Centuries Old Mediterranean Diet | Valentina Cirasola | Author and Designer

As the economy has turned considerably sour, there has been some serious thinking going on in people’s minds and many have really shifted their thinking about what is really important and what matters to them.

(Click on each photo to view it larger).

As a designer I have seen lot of kitchens being remodeled and rooms around the kitchen, family room, great room, dining room and even wine cellar to assure more comfort while we are staying at home. I have noticed that people are not eating out as much, but cooking and eating at home, making a meal together has become a social activity and planting food in the backyard to get more natural healthy food seems a new necessity.  Suddenly family, friends and times we share have taken center stage in people’s life.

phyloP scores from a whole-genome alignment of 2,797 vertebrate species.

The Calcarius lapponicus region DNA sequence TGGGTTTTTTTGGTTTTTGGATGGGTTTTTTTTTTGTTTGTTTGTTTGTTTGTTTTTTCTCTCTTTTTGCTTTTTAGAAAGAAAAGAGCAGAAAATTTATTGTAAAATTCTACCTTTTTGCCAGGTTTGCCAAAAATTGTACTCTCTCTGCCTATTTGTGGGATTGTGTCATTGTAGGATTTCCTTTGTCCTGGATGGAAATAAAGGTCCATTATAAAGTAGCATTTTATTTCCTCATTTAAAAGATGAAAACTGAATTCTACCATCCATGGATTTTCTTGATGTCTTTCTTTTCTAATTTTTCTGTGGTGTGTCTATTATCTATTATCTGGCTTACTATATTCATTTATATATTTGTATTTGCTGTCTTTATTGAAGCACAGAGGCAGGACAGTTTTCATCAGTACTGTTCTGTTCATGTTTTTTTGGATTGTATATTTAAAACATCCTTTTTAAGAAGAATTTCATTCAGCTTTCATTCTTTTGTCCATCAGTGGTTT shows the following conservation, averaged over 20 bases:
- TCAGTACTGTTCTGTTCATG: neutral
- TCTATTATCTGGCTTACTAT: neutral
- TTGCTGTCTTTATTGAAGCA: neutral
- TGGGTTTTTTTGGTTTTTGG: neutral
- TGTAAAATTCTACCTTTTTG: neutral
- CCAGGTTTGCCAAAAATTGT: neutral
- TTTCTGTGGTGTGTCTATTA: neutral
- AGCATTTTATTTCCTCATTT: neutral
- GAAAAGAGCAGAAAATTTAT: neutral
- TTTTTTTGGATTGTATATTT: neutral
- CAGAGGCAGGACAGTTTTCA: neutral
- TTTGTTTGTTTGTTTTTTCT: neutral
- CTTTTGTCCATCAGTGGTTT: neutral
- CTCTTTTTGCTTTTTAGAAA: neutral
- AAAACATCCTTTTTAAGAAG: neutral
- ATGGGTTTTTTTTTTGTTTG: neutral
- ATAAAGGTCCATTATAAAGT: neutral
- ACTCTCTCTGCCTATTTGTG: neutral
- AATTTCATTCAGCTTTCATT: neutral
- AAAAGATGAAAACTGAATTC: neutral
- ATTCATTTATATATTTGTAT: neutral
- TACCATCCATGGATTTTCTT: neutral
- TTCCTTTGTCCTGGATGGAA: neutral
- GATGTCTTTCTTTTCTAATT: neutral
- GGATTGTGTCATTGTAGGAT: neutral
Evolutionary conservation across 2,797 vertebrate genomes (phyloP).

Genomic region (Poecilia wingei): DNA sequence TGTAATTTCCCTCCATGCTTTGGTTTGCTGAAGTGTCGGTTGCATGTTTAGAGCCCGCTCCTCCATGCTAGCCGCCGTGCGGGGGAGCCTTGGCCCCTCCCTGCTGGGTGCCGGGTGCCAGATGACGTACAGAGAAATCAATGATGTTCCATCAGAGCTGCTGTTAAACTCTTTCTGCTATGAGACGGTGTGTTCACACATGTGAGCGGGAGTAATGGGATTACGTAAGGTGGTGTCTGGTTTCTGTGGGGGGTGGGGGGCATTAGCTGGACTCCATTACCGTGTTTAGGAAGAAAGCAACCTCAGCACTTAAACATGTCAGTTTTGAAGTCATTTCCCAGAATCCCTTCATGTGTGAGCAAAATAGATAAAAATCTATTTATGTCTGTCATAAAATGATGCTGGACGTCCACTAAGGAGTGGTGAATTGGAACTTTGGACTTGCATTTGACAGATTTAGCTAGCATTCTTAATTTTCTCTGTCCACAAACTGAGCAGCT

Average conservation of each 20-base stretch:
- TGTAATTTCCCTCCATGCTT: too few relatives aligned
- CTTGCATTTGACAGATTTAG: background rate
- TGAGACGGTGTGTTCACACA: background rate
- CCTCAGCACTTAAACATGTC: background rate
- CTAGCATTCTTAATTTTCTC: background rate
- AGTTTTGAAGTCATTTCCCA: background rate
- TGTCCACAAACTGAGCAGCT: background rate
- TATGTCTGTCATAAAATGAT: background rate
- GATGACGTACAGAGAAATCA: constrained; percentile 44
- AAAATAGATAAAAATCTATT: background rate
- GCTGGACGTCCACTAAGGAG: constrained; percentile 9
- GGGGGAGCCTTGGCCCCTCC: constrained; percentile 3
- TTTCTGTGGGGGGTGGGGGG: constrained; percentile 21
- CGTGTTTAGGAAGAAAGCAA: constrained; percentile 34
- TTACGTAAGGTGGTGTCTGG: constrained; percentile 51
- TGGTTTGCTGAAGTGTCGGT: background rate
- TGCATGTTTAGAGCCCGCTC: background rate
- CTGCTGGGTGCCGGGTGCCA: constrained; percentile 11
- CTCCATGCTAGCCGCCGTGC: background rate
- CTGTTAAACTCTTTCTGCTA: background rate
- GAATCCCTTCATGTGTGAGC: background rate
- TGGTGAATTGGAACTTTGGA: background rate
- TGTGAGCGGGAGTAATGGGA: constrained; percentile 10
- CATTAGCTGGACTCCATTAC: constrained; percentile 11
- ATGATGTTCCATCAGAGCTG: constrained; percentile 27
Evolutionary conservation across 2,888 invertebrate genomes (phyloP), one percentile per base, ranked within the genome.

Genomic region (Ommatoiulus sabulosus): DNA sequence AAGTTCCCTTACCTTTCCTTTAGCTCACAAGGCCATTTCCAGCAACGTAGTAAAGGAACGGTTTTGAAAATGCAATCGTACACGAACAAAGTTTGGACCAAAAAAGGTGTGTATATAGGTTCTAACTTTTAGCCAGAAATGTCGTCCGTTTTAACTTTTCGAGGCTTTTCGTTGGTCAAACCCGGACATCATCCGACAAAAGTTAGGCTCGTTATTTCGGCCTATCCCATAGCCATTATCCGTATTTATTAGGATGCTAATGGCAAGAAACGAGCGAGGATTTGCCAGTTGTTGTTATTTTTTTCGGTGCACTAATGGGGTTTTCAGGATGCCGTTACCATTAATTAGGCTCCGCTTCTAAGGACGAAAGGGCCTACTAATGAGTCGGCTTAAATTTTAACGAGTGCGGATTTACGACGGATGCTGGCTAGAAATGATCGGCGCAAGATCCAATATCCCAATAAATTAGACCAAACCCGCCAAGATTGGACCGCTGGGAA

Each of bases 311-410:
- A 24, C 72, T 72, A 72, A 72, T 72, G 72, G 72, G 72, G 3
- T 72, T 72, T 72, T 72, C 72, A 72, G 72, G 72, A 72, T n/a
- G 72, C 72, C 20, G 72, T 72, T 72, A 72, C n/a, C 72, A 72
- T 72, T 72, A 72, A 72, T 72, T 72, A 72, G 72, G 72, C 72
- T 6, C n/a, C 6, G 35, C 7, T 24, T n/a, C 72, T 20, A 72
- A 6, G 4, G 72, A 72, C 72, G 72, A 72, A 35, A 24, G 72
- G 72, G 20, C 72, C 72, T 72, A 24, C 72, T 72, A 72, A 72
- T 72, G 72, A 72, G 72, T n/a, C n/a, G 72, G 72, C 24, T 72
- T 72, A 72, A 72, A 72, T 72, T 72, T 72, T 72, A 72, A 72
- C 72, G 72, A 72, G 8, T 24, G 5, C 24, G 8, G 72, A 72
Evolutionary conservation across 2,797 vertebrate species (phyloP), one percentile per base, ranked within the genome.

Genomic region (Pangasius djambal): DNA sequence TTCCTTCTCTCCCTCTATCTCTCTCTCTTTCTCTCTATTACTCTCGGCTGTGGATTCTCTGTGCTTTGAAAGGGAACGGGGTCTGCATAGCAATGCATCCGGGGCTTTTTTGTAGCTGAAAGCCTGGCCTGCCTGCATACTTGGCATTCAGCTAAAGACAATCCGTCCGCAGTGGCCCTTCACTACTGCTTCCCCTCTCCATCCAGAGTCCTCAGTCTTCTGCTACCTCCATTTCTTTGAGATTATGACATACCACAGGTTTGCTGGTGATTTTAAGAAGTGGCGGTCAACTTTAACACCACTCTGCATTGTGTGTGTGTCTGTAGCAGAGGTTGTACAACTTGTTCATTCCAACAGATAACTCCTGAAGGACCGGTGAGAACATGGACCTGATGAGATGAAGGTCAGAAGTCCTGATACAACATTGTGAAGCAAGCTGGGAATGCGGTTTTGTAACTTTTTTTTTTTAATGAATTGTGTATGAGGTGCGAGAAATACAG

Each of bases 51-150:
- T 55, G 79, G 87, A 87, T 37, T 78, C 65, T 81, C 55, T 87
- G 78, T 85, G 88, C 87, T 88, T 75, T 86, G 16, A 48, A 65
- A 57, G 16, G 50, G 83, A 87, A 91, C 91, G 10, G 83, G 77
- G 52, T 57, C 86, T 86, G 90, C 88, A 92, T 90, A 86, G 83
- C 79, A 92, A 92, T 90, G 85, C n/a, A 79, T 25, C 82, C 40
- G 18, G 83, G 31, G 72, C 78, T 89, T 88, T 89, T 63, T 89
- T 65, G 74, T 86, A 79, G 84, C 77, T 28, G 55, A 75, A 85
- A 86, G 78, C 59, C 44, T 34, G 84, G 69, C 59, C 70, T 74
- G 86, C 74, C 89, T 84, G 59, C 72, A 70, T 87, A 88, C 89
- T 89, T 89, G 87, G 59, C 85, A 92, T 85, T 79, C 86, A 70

I read that at the Harokopio University in Greece, researchers examined 50 published studies and more than half a million people who went under test and found that those who followed a traditional Mediterranean diet had a less risk of developing the metabolic syndrome which is the combination of conditions that increases the chances of heart disease, stroke and diabetes.

Mediterranean diet is made of all those foods the industry of “loosing weight” tells us not to eat: carbohydrate in general, grains, sugar, chocolates, wines, even fruit and so on. Have they realized that our body needs all the elements of the nutrition, oils, fat, carbohydrate, cheese, meat, salt, sugar and so on?
The key of the Mediterranean diet is quantity and portions, not elimination of one or more nutrients.